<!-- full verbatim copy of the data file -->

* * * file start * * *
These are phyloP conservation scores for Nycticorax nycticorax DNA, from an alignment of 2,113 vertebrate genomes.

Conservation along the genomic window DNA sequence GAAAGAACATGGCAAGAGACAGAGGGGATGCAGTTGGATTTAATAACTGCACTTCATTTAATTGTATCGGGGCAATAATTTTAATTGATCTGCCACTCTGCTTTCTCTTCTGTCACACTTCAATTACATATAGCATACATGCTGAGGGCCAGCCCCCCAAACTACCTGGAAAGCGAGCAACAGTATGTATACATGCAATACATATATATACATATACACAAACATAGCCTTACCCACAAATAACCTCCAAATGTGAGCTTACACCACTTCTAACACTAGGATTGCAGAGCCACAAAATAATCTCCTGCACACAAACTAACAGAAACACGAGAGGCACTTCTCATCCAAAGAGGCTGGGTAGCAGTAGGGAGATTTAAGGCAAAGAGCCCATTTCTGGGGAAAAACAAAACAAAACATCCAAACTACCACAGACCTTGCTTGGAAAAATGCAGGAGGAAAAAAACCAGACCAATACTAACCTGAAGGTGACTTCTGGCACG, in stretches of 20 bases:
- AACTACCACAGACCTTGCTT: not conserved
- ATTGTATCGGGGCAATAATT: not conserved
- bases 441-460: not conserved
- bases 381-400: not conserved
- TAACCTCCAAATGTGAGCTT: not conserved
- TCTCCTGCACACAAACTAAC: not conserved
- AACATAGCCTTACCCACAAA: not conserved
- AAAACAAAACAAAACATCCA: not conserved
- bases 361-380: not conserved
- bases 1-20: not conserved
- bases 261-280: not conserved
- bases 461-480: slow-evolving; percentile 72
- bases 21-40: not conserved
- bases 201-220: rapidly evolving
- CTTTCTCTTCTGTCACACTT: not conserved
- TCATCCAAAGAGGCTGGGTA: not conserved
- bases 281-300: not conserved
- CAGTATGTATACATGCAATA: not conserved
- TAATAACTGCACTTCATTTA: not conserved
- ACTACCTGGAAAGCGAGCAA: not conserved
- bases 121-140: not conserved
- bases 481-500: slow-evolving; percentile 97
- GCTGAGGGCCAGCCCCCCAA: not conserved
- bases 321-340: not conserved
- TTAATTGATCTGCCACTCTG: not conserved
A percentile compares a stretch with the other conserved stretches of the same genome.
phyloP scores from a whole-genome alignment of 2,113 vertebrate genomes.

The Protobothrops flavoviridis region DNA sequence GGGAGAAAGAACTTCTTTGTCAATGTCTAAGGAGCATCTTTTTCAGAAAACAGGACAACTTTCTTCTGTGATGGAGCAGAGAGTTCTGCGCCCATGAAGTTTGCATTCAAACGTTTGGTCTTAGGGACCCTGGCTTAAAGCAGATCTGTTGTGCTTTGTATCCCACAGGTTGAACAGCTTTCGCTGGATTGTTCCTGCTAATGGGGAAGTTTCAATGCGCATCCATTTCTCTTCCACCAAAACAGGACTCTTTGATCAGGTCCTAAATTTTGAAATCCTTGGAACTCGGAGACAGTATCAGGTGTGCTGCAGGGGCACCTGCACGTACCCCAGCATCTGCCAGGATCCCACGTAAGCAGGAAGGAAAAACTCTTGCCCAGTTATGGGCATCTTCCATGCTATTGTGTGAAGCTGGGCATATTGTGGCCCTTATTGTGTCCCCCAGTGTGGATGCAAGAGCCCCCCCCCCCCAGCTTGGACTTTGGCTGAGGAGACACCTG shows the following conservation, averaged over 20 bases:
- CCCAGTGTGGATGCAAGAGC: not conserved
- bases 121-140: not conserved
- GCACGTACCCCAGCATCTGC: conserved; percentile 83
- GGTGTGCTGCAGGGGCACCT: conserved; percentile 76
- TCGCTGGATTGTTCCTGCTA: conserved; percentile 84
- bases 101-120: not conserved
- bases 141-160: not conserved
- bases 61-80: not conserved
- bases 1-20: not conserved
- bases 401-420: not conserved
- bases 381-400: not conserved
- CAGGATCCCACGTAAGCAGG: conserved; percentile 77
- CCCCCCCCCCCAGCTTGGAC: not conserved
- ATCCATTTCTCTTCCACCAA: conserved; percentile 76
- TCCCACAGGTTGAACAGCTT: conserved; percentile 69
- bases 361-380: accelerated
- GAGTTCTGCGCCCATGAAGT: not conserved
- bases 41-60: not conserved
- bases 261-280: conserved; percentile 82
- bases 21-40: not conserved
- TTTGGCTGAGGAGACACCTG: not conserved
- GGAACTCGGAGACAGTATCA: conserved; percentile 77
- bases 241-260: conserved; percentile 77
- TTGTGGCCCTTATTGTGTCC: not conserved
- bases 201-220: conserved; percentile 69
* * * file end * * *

These are phyloP conservation scores for Nycticorax nycticorax DNA, from an alignment of 2,113 vertebrate genomes.

Conservation along the genomic window DNA sequence GAAAGAACATGGCAAGAGACAGAGGGGATGCAGTTGGATTTAATAACTGCACTTCATTTAATTGTATCGGGGCAATAATTTTAATTGATCTGCCACTCTGCTTTCTCTTCTGTCACACTTCAATTACATATAGCATACATGCTGAGGGCCAGCCCCCCAAACTACCTGGAAAGCGAGCAACAGTATGTATACATGCAATACATATATATACATATACACAAACATAGCCTTACCCACAAATAACCTCCAAATGTGAGCTTACACCACTTCTAACACTAGGATTGCAGAGCCACAAAATAATCTCCTGCACACAAACTAACAGAAACACGAGAGGCACTTCTCATCCAAAGAGGCTGGGTAGCAGTAGGGAGATTTAAGGCAAAGAGCCCATTTCTGGGGAAAAACAAAACAAAACATCCAAACTACCACAGACCTTGCTTGGAAAAATGCAGGAGGAAAAAAACCAGACCAATACTAACCTGAAGGTGACTTCTGGCACG, in stretches of 20 bases:
- AACTACCACAGACCTTGCTT: not conserved
- ATTGTATCGGGGCAATAATT: not conserved
- bases 441-460: not conserved
- bases 381-400: not conserved
- TAACCTCCAAATGTGAGCTT: not conserved
- TCTCCTGCACACAAACTAAC: not conserved
- AACATAGCCTTACCCACAAA: not conserved
- AAAACAAAACAAAACATCCA: not conserved
- bases 361-380: not conserved
- bases 1-20: not conserved
- bases 261-280: not conserved
- bases 461-480: slow-evolving; percentile 72
- bases 21-40: not conserved
- bases 201-220: rapidly evolving
- CTTTCTCTTCTGTCACACTT: not conserved
- TCATCCAAAGAGGCTGGGTA: not conserved
- bases 281-300: not conserved
- CAGTATGTATACATGCAATA: not conserved
- TAATAACTGCACTTCATTTA: not conserved
- ACTACCTGGAAAGCGAGCAA: not conserved
- bases 121-140: not conserved
- bases 481-500: slow-evolving; percentile 97
- GCTGAGGGCCAGCCCCCCAA: not conserved
- bases 321-340: not conserved
- TTAATTGATCTGCCACTCTG: not conserved
A percentile compares a stretch with the other conserved stretches of the same genome.
phyloP scores from a whole-genome alignment of 2,113 vertebrate genomes.

The Protobothrops flavoviridis region DNA sequence GGGAGAAAGAACTTCTTTGTCAATGTCTAAGGAGCATCTTTTTCAGAAAACAGGACAACTTTCTTCTGTGATGGAGCAGAGAGTTCTGCGCCCATGAAGTTTGCATTCAAACGTTTGGTCTTAGGGACCCTGGCTTAAAGCAGATCTGTTGTGCTTTGTATCCCACAGGTTGAACAGCTTTCGCTGGATTGTTCCTGCTAATGGGGAAGTTTCAATGCGCATCCATTTCTCTTCCACCAAAACAGGACTCTTTGATCAGGTCCTAAATTTTGAAATCCTTGGAACTCGGAGACAGTATCAGGTGTGCTGCAGGGGCACCTGCACGTACCCCAGCATCTGCCAGGATCCCACGTAAGCAGGAAGGAAAAACTCTTGCCCAGTTATGGGCATCTTCCATGCTATTGTGTGAAGCTGGGCATATTGTGGCCCTTATTGTGTCCCCCAGTGTGGATGCAAGAGCCCCCCCCCCCCAGCTTGGACTTTGGCTGAGGAGACACCTG shows the following conservation, averaged over 20 bases:
- CCCAGTGTGGATGCAAGAGC: not conserved
- bases 121-140: not conserved
- GCACGTACCCCAGCATCTGC: conserved; percentile 83
- GGTGTGCTGCAGGGGCACCT: conserved; percentile 76
- TCGCTGGATTGTTCCTGCTA: conserved; percentile 84
- bases 101-120: not conserved
- bases 141-160: not conserved
- bases 61-80: not conserved
- bases 1-20: not conserved
- bases 401-420: not conserved
- bases 381-400: not conserved
- CAGGATCCCACGTAAGCAGG: conserved; percentile 77
- CCCCCCCCCCCAGCTTGGAC: not conserved
- ATCCATTTCTCTTCCACCAA: conserved; percentile 76
- TCCCACAGGTTGAACAGCTT: conserved; percentile 69
- bases 361-380: accelerated
- GAGTTCTGCGCCCATGAAGT: not conserved
- bases 41-60: not conserved
- bases 261-280: conserved; percentile 82
- bases 21-40: not conserved
- TTTGGCTGAGGAGACACCTG: not conserved
- GGAACTCGGAGACAGTATCA: conserved; percentile 77
- bases 241-260: conserved; percentile 77
- TTGTGGCCCTTATTGTGTCC: not conserved
- bases 201-220: conserved; percentile 69